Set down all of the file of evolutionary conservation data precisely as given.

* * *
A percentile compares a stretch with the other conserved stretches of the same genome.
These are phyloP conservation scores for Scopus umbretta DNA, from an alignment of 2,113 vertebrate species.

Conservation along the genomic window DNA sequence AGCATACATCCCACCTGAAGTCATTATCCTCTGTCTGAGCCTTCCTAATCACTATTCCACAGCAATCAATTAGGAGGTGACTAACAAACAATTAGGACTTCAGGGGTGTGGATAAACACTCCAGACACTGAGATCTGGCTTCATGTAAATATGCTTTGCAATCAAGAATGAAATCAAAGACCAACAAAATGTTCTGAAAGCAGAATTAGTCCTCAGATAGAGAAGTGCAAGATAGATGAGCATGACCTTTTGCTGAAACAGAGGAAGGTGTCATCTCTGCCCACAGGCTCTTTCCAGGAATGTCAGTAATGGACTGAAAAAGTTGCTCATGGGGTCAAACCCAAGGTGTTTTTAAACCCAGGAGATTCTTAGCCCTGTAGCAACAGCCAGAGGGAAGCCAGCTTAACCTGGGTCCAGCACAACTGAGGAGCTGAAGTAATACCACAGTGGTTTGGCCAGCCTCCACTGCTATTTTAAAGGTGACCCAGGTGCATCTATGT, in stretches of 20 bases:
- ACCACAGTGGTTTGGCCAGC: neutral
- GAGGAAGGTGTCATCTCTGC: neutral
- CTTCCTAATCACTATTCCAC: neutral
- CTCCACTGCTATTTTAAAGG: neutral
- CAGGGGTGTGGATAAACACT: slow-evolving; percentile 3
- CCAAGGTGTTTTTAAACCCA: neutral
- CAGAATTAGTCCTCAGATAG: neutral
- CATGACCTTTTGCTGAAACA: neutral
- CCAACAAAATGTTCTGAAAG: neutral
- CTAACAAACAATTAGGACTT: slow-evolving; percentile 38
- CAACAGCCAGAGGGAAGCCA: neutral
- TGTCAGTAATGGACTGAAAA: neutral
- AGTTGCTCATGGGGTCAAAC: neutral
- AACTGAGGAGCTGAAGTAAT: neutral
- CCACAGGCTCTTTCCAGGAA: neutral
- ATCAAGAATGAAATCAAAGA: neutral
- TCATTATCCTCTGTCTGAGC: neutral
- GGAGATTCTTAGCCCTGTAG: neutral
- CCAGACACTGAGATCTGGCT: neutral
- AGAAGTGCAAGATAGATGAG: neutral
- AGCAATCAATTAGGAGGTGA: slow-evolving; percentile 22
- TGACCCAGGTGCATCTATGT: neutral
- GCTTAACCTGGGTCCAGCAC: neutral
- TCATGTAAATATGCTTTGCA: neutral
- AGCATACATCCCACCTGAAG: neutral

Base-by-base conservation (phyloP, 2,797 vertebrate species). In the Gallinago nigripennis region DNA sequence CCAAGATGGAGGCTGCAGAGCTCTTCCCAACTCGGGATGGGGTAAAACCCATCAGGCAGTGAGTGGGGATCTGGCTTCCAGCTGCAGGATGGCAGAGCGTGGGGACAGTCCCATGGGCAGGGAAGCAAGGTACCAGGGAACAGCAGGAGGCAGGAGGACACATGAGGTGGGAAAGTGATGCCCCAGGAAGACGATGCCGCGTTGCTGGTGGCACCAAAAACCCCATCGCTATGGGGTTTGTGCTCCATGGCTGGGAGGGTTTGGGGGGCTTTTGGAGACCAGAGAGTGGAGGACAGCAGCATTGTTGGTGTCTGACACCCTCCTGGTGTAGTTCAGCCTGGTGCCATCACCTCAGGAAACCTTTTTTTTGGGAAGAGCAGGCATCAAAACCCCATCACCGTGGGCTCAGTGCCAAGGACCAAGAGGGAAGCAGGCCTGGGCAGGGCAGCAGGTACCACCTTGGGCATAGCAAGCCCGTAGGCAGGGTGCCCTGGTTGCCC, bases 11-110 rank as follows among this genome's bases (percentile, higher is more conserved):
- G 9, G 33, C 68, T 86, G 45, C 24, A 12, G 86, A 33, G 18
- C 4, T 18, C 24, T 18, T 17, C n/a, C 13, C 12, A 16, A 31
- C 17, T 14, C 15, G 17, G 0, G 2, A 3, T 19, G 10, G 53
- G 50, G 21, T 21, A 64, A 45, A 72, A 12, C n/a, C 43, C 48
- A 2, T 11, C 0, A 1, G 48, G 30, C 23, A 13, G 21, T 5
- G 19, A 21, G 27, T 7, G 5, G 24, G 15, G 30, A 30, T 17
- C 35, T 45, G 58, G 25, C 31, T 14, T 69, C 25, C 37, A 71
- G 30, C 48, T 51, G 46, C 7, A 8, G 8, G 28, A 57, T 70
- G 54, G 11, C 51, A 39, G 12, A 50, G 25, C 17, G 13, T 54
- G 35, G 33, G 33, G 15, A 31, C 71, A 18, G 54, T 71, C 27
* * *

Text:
A percentile compares a stretch with the other conserved stretches of the same genome.
These are phyloP conservation scores for Scopus umbretta DNA, from an alignment of 2,113 vertebrate species.

Conservation along the genomic window DNA sequence AGCATACATCCCACCTGAAGTCATTATCCTCTGTCTGAGCCTTCCTAATCACTATTCCACAGCAATCAATTAGGAGGTGACTAACAAACAATTAGGACTTCAGGGGTGTGGATAAACACTCCAGACACTGAGATCTGGCTTCATGTAAATATGCTTTGCAATCAAGAATGAAATCAAAGACCAACAAAATGTTCTGAAAGCAGAATTAGTCCTCAGATAGAGAAGTGCAAGATAGATGAGCATGACCTTTTGCTGAAACAGAGGAAGGTGTCATCTCTGCCCACAGGCTCTTTCCAGGAATGTCAGTAATGGACTGAAAAAGTTGCTCATGGGGTCAAACCCAAGGTGTTTTTAAACCCAGGAGATTCTTAGCCCTGTAGCAACAGCCAGAGGGAAGCCAGCTTAACCTGGGTCCAGCACAACTGAGGAGCTGAAGTAATACCACAGTGGTTTGGCCAGCCTCCACTGCTATTTTAAAGGTGACCCAGGTGCATCTATGT, in stretches of 20 bases:
- ACCACAGTGGTTTGGCCAGC: neutral
- GAGGAAGGTGTCATCTCTGC: neutral
- CTTCCTAATCACTATTCCAC: neutral
- CTCCACTGCTATTTTAAAGG: neutral
- CAGGGGTGTGGATAAACACT: slow-evolving; percentile 3
- CCAAGGTGTTTTTAAACCCA: neutral
- CAGAATTAGTCCTCAGATAG: neutral
- CATGACCTTTTGCTGAAACA: neutral
- CCAACAAAATGTTCTGAAAG: neutral
- CTAACAAACAATTAGGACTT: slow-evolving; percentile 38
- CAACAGCCAGAGGGAAGCCA: neutral
- TGTCAGTAATGGACTGAAAA: neutral
- AGTTGCTCATGGGGTCAAAC: neutral
- AACTGAGGAGCTGAAGTAAT: neutral
- CCACAGGCTCTTTCCAGGAA: neutral
- ATCAAGAATGAAATCAAAGA: neutral
- TCATTATCCTCTGTCTGAGC: neutral
- GGAGATTCTTAGCCCTGTAG: neutral
- CCAGACACTGAGATCTGGCT: neutral
- AGAAGTGCAAGATAGATGAG: neutral
- AGCAATCAATTAGGAGGTGA: slow-evolving; percentile 22
- TGACCCAGGTGCATCTATGT: neutral
- GCTTAACCTGGGTCCAGCAC: neutral
- TCATGTAAATATGCTTTGCA: neutral
- AGCATACATCCCACCTGAAG: neutral

Base-by-base conservation (phyloP, 2,797 vertebrate species). In the Gallinago nigripennis region DNA sequence CCAAGATGGAGGCTGCAGAGCTCTTCCCAACTCGGGATGGGGTAAAACCCATCAGGCAGTGAGTGGGGATCTGGCTTCCAGCTGCAGGATGGCAGAGCGTGGGGACAGTCCCATGGGCAGGGAAGCAAGGTACCAGGGAACAGCAGGAGGCAGGAGGACACATGAGGTGGGAAAGTGATGCCCCAGGAAGACGATGCCGCGTTGCTGGTGGCACCAAAAACCCCATCGCTATGGGGTTTGTGCTCCATGGCTGGGAGGGTTTGGGGGGCTTTTGGAGACCAGAGAGTGGAGGACAGCAGCATTGTTGGTGTCTGACACCCTCCTGGTGTAGTTCAGCCTGGTGCCATCACCTCAGGAAACCTTTTTTTTGGGAAGAGCAGGCATCAAAACCCCATCACCGTGGGCTCAGTGCCAAGGACCAAGAGGGAAGCAGGCCTGGGCAGGGCAGCAGGTACCACCTTGGGCATAGCAAGCCCGTAGGCAGGGTGCCCTGGTTGCCC, bases 11-110 rank as follows among this genome's bases (percentile, higher is more conserved):
- G 9, G 33, C 68, T 86, G 45, C 24, A 12, G 86, A 33, G 18
- C 4, T 18, C 24, T 18, T 17, C n/a, C 13, C 12, A 16, A 31
- C 17, T 14, C 15, G 17, G 0, G 2, A 3, T 19, G 10, G 53
- G 50, G 21, T 21, A 64, A 45, A 72, A 12, C n/a, C 43, C 48
- A 2, T 11, C 0, A 1, G 48, G 30, C 23, A 13, G 21, T 5
- G 19, A 21, G 27, T 7, G 5, G 24, G 15, G 30, A 30, T 17
- C 35, T 45, G 58, G 25, C 31, T 14, T 69, C 25, C 37, A 71
- G 30, C 48, T 51, G 46, C 7, A 8, G 8, G 28, A 57, T 70
- G 54, G 11, C 51, A 39, G 12, A 50, G 25, C 17, G 13, T 54
- G 35, G 33, G 33, G 15, A 31, C 71, A 18, G 54, T 71, C 27